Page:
Long Shot movie review: A warm little rom-com

Shalini Langer
Long Shot movie review: Rogen is mostly Rogen, but the supporting cast holds up their end amicably.

Long Shot movie cast: Charlize Theron, Seth Rogen, June Diane Raphael, O’Shea Jackson Jr, Ravi Patel, Bob Odenkirk, Andy Serkis
Long Shot movie director: Jonathan Levine
Long Shot movie rating: 3 stars

America has seen it all: TV stars riding into the White House as presidents; White House stars seeking TV glory as ex-presidents; and an eminently qualified woman candidate for the post failing before both. Long Shot is a dig at all of the above, and while it may fall short as a political commentary, it surprisingly turns up a warm little rom-com about an investigative journalist who looks like Rogen and a Secretary of State making her presidential bid who looks like Theron.

Yes, conjure up the image that sentence invites you to, and you won’t be too wrong. Rogen’s Fred Flarsky and Theron’s Charlotte Field are as different as they get. She in her perfect hair and clothes, only making her look even more statuesque, who is right now consulting brand experts on everything from her wave to how she eats to tot up the needed winning numbers. He in his fluorescent windcheaters who turns up in that, plus tracks, cap and unkempt beard for black-tie parties. And who is a tad bit younger than her.

It’s not just we who think this can’t work. Nor do Charlotte’s closest aides Maggie (Raphael) and Tom (Patel), who would like her cosying up instead to the very handsome Jacques Trudeau-like Canadian premier. The latter doesn’t mind all the rosy press the ‘dream date’ entails either.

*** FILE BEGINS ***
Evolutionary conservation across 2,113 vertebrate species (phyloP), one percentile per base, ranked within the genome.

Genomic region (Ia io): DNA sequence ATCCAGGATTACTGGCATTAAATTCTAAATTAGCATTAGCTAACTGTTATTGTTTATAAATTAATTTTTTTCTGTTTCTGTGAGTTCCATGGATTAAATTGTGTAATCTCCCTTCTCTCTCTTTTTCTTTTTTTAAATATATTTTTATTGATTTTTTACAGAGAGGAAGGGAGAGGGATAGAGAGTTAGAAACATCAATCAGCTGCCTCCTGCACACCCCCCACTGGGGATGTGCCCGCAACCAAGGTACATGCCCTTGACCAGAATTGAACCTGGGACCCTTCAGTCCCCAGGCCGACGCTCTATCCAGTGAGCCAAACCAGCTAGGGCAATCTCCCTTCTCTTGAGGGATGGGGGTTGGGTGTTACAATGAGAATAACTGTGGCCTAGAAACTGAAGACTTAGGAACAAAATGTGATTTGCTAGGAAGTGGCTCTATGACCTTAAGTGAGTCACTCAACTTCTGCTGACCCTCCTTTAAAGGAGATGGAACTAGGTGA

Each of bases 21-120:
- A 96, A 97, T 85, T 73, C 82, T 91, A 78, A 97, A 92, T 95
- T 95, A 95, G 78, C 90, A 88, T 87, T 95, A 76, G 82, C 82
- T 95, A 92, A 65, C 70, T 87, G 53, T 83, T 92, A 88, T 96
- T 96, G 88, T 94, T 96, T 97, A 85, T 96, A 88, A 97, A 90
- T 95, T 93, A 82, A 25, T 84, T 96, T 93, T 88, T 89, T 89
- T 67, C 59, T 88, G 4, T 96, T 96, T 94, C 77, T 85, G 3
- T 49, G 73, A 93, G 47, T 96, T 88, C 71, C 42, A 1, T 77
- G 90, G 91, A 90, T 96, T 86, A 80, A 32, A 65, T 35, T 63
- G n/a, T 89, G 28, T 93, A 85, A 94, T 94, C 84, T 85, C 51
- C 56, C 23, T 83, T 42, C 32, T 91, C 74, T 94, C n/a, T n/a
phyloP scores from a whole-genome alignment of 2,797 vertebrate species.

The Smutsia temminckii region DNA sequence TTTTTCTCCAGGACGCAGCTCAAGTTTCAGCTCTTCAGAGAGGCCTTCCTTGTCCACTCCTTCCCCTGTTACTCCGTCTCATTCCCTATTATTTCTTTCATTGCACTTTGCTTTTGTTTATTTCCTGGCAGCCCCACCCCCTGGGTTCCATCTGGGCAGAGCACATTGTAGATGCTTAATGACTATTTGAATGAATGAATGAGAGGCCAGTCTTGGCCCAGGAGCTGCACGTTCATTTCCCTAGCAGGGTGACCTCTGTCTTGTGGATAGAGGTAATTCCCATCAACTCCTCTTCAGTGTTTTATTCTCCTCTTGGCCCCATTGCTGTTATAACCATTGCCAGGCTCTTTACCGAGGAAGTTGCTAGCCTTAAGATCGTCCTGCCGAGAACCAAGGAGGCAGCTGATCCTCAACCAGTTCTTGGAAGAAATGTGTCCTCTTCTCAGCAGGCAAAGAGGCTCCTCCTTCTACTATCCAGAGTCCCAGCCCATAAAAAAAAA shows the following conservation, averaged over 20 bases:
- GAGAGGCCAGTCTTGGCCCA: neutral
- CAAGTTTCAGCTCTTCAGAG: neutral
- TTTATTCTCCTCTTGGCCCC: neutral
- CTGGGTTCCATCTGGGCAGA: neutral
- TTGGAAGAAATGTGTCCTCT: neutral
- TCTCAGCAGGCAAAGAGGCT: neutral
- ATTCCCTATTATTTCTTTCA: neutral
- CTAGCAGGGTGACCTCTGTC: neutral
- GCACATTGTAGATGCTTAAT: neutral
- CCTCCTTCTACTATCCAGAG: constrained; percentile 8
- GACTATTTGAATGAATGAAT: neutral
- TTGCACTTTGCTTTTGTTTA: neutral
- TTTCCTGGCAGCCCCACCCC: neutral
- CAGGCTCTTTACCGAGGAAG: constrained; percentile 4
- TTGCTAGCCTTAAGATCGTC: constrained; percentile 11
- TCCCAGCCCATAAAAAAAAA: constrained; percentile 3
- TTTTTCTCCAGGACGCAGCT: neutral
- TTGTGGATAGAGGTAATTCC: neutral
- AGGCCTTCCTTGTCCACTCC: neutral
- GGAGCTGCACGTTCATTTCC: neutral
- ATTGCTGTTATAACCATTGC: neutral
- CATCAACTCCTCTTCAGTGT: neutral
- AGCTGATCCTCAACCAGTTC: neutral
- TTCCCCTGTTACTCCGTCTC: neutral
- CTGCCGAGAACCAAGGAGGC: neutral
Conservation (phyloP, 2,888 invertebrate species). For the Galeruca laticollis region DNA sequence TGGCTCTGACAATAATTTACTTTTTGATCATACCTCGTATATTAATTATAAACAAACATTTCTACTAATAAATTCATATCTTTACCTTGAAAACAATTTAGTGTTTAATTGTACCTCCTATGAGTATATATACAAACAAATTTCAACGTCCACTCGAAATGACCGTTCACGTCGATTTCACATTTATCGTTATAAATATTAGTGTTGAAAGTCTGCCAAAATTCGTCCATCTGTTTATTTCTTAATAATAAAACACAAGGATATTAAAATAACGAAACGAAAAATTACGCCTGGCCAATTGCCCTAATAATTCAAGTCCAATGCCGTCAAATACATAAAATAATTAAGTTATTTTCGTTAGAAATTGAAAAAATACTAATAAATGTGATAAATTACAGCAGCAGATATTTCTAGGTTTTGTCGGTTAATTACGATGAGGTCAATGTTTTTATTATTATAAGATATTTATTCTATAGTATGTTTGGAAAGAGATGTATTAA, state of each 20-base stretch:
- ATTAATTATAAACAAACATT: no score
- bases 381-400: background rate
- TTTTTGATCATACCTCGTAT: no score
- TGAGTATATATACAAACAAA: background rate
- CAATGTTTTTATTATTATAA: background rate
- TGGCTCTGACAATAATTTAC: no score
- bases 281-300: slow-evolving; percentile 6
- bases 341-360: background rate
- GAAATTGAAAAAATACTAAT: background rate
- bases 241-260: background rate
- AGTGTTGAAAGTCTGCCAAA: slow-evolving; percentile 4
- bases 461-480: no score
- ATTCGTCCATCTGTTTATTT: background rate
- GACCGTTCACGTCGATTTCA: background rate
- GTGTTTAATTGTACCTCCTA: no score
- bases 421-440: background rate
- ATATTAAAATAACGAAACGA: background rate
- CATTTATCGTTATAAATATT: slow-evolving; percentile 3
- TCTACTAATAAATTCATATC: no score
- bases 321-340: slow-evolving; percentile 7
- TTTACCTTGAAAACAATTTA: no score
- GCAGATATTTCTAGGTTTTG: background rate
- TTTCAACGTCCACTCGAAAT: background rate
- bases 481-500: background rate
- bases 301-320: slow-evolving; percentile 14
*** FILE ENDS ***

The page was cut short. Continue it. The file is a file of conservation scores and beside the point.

But even when you think you have Long Shot all figured out — and it never really strays too far from the tested script of earnest women politicians vs big bad men of politics, with the evergreen topic of environment as her cause — the film continues to spring surprises as well as more than a few laughs. The most priceless scene is when Charlotte and Fred have a night about town high on drugs, and she is called upon to solve a national security crisis with sparklers in her hair and funky plastic glasses hiding her eyes. One sees this side of Theron seldom, and in that scene of hilarity, it is clear what we have been missing out.

Rogen is mostly Rogen, but the supporting cast holds up their end amicably. Whether it is Jackson Jr as Fred’s long-lasting friend, who teaches him a lesson about preconceived notions on Republicans and Democrats; Raphael who hopes to steer America’s first woman president into the White House through the many minefields in her way; Odenkirk as the sitting president who would rather be in the movies (his concern is that his budding TV career may not translate well onto the big screen, like others before him) and who holds Charlotte to ransom over his endorsement for her candidature; and Serkis as the Steve Bannon/Fox TV-like character who has the president’s ears.

Could Long Shot avoid being less righteous and sincere in its political spiel, and go more with the flow with its talented cast? Of course. But its heart is in the right place. And it never hurts to endorse a woman who has it both: power, and a plus one.